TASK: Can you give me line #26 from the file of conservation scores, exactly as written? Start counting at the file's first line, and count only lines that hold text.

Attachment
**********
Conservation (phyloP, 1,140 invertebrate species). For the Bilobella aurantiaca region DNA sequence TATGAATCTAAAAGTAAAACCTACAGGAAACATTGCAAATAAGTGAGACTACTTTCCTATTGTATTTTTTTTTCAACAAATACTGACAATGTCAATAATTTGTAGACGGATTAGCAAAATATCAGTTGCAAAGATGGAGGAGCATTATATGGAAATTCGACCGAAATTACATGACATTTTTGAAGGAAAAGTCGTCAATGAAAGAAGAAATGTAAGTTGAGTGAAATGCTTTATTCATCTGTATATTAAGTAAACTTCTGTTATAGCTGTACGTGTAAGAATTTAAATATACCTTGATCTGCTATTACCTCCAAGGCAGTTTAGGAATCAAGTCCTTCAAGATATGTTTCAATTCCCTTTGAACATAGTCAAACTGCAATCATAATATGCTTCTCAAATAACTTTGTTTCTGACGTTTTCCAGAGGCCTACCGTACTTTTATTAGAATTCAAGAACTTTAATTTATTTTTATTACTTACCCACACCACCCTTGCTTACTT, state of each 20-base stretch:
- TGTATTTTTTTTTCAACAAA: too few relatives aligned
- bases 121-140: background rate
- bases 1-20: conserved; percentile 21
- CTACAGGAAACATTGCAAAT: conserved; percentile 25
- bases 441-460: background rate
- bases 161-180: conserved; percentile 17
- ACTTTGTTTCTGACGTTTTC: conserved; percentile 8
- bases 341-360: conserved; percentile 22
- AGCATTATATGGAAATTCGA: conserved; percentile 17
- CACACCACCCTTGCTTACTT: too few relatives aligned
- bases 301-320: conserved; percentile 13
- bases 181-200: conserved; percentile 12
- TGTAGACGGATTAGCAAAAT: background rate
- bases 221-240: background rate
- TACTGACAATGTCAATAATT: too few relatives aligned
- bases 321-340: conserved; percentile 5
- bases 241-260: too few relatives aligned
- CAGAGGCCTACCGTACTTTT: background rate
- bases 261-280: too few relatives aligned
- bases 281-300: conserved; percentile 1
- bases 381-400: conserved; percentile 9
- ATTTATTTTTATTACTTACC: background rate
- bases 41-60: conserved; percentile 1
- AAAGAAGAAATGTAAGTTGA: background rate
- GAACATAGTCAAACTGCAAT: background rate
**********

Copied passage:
- GAACATAGTCAAACTGCAAT: background rate